The neurosurgeons of the Department of Neurosurgery work closely with the Cedars-Sinai Pituitary Center, which integrates medical, surgical, research, imaging and pathology components -- all in one centralized location. It is one of the first centers in the United States where endocrinologists and surgeons work side by side to provide patients with the full spectrum of care for pituitary disorders -- from initial triage and complete diagnostic services through surgical intervention and post-operative follow-up.
The Pituitary Center houses the full spectrum of diagnostic, medical and surgical services. The Center is unique in that it integrates two specialties -- neuroendocrinology and neurosurgery -- allowing physicians to take a holistic approach to diagnosing and treating pituitary tumors and other disorders.
Services include neuroendocrinology, neurosurgery, an Endocrine Diagnostic Testing Unit, neuroradiology, including MRI and SPECT imaging, radiotherapy, neuro-opthalmology, neuropathology, and patient support groups.
The Center is under the direction of Dr. Shlomo Melmed, a world-renowned endocrinologist and researcher. Widely considered one of the pre-eminent experts on the pituitary, Dr. Melmed has authored or co-authored hundreds of articles on the topic. He also serves as Editor-in-Chief of The Pituitary Journal and writes the premiere classic text, The Pituitary. He serves as Director of the Cedars-Sinai Research Institute and as Senior Vice President of the Medical Center's Academic Affairs Department. Dr. Vivien Bonert, the Center's Medical Coordinator, enjoys national repute as an expert in diagnosing and treating pituitary disorders.
Because Cedars-Sinai is one of the nation's leading facilities in pituitary disease research and treatment, the Pituitary Center offers the most advanced treatment options, including novel therapies for pituitary tumors, growth hormone replacement for adults and pituitary function testing. In addition, because Cedars-Sinai oversees more pituitary disease clinical trials than almost any other facility in the country, patients have unparalleled access to these research protocols. The Center has several large NIH grants in pituitary disease and research, as well as an NIH training grant.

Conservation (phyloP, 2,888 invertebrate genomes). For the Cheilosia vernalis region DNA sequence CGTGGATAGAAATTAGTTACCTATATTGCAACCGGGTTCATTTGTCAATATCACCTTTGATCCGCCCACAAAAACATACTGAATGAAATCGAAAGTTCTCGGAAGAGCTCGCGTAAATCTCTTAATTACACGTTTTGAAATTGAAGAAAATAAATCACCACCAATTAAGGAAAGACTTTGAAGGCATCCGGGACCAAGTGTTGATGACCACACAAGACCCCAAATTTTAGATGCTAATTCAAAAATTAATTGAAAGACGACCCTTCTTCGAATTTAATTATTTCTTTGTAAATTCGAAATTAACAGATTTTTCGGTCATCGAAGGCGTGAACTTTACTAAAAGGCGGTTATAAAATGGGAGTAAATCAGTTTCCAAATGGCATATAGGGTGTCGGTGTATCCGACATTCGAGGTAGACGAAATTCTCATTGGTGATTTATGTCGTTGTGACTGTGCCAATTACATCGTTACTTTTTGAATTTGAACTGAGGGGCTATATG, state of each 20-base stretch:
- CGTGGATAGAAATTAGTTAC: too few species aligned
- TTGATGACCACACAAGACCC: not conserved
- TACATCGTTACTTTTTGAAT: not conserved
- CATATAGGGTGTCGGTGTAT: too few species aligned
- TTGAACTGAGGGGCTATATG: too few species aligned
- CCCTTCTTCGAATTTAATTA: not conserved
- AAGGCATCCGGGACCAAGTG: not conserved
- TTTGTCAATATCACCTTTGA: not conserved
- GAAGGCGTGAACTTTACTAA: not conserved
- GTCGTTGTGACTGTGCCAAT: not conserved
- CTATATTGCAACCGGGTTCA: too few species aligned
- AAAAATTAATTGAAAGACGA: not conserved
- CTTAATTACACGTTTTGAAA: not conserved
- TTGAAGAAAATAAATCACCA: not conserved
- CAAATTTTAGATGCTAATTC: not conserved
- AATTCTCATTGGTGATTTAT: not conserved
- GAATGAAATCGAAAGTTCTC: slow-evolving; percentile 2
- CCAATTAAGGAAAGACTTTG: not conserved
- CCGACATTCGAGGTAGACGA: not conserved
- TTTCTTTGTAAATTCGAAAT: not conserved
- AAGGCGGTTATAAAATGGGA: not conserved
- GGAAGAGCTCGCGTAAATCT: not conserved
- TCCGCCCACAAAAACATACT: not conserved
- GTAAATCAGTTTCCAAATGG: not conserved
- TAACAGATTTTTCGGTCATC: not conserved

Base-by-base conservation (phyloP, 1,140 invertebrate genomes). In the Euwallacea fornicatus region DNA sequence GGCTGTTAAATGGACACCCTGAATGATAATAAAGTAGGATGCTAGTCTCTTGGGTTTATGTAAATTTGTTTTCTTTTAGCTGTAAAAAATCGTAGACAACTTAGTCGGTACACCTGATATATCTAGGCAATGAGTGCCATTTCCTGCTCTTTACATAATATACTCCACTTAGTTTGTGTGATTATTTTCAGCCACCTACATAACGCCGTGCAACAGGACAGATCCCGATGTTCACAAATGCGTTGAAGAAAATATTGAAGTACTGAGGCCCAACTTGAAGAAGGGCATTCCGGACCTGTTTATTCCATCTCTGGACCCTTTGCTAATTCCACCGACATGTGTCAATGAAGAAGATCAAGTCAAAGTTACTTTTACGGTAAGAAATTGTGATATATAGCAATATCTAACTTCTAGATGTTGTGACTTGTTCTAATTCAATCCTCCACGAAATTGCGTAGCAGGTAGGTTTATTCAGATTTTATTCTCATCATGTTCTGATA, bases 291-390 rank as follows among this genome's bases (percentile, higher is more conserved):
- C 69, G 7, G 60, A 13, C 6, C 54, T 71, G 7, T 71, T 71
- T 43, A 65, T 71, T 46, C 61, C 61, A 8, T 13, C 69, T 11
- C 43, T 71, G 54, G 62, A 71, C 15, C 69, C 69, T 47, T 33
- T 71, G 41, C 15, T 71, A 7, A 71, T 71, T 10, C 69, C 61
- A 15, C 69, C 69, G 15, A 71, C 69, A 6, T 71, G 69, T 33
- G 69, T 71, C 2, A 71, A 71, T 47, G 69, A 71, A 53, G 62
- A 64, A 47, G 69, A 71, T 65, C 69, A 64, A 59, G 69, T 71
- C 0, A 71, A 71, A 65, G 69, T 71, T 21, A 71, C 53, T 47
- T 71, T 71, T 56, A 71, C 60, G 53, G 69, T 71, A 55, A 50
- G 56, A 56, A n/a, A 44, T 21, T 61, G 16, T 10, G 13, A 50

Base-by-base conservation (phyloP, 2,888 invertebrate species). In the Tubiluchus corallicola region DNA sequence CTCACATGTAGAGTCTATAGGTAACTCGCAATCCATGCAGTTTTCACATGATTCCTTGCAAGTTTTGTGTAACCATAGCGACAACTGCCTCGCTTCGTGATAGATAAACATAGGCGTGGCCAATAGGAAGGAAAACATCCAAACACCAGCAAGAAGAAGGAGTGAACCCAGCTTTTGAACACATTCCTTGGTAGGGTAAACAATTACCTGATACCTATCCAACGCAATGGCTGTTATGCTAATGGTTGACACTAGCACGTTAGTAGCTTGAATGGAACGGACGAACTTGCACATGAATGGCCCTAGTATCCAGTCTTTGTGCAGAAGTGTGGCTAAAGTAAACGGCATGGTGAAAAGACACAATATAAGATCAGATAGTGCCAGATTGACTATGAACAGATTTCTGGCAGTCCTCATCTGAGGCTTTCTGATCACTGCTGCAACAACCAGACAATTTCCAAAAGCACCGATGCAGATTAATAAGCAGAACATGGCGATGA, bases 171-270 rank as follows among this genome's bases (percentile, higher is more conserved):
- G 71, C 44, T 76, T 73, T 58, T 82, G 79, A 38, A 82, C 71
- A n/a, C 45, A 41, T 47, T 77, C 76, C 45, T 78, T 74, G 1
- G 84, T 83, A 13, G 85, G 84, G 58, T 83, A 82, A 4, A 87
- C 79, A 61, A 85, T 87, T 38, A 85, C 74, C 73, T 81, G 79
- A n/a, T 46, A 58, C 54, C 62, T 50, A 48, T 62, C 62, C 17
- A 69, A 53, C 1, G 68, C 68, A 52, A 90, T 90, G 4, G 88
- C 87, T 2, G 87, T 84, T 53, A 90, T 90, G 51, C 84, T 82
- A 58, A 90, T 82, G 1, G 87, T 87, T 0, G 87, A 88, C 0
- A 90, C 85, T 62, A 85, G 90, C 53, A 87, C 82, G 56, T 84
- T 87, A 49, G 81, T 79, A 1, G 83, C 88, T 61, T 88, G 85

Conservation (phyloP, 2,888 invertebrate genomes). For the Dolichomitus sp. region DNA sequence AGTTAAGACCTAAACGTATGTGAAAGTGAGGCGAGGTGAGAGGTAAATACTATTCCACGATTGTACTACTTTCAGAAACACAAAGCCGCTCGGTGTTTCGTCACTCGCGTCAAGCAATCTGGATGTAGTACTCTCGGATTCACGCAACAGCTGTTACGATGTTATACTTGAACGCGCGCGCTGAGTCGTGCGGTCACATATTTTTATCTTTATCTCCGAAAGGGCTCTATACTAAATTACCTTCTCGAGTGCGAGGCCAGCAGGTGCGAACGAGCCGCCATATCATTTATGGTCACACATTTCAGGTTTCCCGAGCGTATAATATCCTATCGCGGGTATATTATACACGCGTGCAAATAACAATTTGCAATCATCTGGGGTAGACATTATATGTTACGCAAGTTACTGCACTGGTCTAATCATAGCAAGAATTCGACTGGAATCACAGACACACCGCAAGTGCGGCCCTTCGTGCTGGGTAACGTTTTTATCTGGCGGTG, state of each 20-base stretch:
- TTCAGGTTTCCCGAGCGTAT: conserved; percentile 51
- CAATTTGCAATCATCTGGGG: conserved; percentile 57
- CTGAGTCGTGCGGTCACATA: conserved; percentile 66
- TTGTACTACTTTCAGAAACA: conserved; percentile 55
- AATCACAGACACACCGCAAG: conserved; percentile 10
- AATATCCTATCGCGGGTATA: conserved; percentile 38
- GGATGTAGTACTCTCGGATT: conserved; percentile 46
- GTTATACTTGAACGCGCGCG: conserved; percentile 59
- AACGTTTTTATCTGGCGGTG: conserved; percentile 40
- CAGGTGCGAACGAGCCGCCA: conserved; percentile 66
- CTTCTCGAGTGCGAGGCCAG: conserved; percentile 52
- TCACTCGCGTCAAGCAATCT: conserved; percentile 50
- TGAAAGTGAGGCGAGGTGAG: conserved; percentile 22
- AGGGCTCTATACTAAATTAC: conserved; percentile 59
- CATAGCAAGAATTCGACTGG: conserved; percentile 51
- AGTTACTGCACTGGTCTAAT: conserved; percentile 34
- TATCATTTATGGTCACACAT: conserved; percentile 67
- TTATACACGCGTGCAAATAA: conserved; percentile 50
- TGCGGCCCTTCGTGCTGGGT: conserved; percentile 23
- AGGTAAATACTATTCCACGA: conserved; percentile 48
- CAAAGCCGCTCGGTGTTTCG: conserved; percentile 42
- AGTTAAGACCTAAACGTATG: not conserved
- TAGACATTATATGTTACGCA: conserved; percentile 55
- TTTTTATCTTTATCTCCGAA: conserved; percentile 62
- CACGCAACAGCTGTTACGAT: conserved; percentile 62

Pituitary Center patients also have direct access to leading-edge skull base surgery techniques and technology, including endoscopic techniques to remove pituitary tumors. Since the Department of Neurosurgery is closely associated with the Pituitary Center, patients receive the full continuum of care, from medical treatment to surgical expertise when necessary. Due to the multidisciplinary nature of the Pituitary Center, patient care is highly individualized.
One important advance is the minimally invasive, endoscopic approach to treating pituitary tumors and other neurosurgical disorders. This innovative procedure utilizes a tiny endoscope - 2.7 mm wide and 20 cm long - with angled tips that is inserted through the nostril and into the pituitary sella. This approach offers many advantages in terms of the surgery and recovery period.
First, since the camera is at the tip of the endoscope, surgeons have a vivid panoramic view of the brain. They can look around corners and improve visual assessment. Since the point of entry is through a nostril, no incision is required. Consequently, there is no scarring or nasal packing, and the brain is undisturbed. The time required for the actual surgical procedure, the length of hospital stay and overall recovery time are dramatically reduced. Patients return home within 24 to 48 hours of surgery and, in most cases, enjoy a rapid overall recovery and return to work and normal activities.
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